mutual funds in jaipur
mutual funds in jaipur

Herd Effect: It happens when people feel most comfortable following the crowd and tend to assume the consensus view to be the correct one. It is also referred to as the bandwagon effect where the phenomenon of a popular trend attracts even greater popularity. This is the single most important bias in financial markets that create economic bubbles, which burst later to erode capital of the investors. History is replete with example of such bubbles, where during the run-up, investors bid up the prices to unsustainable levels. Then, even more quickly than they expanded, these markets burst and contracted to leave the herd scrambling. It is because of this bias that Anil will invest into a scrip or financial instrument that forms part of the rising bubble without due diligence and personal research, only to lose his capital when the bubble bursts.

INVESTMENT NUANCES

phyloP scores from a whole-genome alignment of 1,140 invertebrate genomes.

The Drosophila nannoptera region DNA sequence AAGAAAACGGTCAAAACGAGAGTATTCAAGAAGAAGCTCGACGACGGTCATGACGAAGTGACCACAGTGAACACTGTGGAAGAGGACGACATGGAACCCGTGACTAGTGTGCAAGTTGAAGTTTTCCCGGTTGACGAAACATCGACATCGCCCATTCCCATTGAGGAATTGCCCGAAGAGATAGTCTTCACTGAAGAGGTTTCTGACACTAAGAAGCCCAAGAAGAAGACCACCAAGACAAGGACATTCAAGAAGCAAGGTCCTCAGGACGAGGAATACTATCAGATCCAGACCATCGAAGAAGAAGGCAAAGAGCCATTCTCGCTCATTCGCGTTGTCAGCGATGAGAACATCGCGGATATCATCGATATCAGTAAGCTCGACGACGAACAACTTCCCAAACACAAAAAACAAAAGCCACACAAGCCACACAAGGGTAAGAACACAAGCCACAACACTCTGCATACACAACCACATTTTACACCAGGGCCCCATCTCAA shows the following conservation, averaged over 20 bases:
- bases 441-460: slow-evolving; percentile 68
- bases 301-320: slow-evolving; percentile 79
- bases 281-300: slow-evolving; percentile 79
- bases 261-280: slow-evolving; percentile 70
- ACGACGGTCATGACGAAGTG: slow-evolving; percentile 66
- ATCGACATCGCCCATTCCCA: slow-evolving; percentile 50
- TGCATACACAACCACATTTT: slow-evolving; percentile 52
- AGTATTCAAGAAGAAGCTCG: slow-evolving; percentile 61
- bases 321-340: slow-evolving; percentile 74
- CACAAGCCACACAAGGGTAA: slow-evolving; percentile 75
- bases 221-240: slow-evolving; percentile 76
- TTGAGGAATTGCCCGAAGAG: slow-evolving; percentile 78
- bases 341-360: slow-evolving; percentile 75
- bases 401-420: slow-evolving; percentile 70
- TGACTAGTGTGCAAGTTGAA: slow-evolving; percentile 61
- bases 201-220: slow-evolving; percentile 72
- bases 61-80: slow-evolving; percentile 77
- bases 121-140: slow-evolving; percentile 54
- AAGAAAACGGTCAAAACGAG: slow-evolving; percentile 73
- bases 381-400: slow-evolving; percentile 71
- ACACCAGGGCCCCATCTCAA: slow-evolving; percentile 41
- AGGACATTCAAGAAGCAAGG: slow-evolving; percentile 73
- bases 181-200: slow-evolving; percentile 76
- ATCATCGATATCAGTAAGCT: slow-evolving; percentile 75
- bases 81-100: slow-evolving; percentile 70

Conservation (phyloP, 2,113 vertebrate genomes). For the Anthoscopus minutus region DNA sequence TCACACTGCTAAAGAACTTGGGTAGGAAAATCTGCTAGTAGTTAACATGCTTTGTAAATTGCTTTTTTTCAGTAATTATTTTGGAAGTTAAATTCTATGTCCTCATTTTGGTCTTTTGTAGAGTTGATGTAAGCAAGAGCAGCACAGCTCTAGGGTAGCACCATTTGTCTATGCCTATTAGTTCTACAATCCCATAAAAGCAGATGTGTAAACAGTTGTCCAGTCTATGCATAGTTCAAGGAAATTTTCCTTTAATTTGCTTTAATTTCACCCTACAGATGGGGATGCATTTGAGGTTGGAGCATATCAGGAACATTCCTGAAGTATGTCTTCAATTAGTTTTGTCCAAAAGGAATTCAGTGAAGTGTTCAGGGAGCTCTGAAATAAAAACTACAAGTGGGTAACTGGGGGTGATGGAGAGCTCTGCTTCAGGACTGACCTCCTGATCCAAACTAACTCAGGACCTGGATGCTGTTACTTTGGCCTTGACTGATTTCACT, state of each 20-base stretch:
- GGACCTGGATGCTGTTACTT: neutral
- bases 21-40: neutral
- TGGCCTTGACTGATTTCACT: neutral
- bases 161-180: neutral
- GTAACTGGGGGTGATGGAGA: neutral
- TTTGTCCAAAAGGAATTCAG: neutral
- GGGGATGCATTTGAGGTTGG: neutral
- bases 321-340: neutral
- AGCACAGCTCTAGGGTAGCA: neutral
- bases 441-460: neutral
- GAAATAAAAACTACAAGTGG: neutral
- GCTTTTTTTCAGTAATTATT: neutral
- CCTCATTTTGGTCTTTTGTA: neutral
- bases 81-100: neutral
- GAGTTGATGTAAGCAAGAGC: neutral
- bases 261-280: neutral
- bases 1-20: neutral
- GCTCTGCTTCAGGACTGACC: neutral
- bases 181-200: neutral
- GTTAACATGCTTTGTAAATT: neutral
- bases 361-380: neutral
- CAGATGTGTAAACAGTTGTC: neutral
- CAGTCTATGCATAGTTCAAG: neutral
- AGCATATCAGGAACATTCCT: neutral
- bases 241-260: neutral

An investor is someone who commits capital in order to gain financial returns. Warren Buffett, the investment legend, defines investing as “… the process of laying out money now to receive more money in the future.”  An investor differs from a trader. An investor puts capital to use for long-term gain, while a trader seeks to generate short-term profits by buying and selling securities repeatedly. Therefore, the frequently asked question is whether investment is an art or science? Investment is neither an art or nor science; instead it is common sense based on three important tenets – discipline, patience, and knowledge. An investor must be wary of the market cycle and understand that when he invests, for all the gains that he will make, he will also incur some losses. It is impossible to only gain from the markets and not undergo some loss. However, a seasoned investor will mitigate his losses and increase his gains to ultimately improve his financial position. In this article we discuss some important facets that an investor must consider while he undertakes his investment journey.